Unfounded criticism of Colorado’s conservation easement tax credit
“Tax credits are like taking candy from a baby,” Dec. 14 Megan Schrader column.
Megan Schrader’s criticism of tax credits for conservation easements is unfounded. In addition to wildlife habitat, Colorado’s innovative conservation easement program has protected some of the state’s most iconic vistas and open spaces at a fraction of the cost of purchasing land. Schrader laments some land may be more valuable than others. But Colorado is blessed with a diversity of habitat. From shortgrass prairie to alpine forest, all of these lands are important and worth preserving. The conservation easement program is often the last bastion between productive land and development. Successive drought years nearly forced the sale of our historic family ranch. Thanks to a conservation easement, it will remain productive ranch land and wildlife habitat in perpetuity. Taking away this important tool would jeopardize open space and harm Colorado’s agricultural heritage, wildlife and communities.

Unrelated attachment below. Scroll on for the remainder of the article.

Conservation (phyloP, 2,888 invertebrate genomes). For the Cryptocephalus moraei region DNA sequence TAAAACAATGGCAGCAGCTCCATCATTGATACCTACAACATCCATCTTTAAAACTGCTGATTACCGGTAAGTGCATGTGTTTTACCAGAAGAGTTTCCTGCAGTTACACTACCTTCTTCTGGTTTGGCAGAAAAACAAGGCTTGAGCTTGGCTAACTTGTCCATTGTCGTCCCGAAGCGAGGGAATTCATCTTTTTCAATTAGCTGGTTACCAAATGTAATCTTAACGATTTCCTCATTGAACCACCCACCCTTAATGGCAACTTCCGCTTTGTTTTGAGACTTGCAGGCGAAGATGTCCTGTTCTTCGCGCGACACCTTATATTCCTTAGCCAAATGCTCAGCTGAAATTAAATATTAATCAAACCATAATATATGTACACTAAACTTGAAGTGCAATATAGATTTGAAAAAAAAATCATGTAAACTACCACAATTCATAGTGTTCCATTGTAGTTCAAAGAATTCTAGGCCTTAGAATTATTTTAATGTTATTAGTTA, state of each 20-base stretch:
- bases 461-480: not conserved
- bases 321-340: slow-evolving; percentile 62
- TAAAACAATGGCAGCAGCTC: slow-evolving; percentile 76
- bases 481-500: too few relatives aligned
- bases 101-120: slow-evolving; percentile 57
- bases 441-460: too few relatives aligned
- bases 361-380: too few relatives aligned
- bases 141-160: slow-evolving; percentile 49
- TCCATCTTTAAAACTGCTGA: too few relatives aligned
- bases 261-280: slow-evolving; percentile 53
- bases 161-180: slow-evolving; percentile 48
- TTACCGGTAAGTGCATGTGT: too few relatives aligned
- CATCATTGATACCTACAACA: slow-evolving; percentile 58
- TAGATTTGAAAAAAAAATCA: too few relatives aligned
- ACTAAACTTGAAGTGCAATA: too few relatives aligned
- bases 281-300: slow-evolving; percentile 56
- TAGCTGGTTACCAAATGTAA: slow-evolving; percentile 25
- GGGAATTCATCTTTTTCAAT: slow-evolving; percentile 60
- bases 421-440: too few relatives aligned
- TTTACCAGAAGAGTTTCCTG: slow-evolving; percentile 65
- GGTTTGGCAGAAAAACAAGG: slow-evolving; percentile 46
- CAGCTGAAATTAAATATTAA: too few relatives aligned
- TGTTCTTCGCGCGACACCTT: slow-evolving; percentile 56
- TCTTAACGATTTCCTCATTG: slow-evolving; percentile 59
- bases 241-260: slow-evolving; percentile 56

Megan Schrader wrote that “in 16 years, the [conservation easement] tax credit has cost the state almost $1 billion.” It has not. It would cost the state only if it were the state’s money. It is not. It is the taxpayers’ money. What Schrader considers a giveaway is actually allowing the taxpayers to keep more of what they have earned. This is true regardless of the merit, or lack thereof, of the underlying purpose of the credit. Send letters of 150 words or fewer to email@example.com or 101 W. Colfax Ave., Suite 800, Denver, CO, 80202. Please include full name, city and phone number. Contact us at 303-954-1331.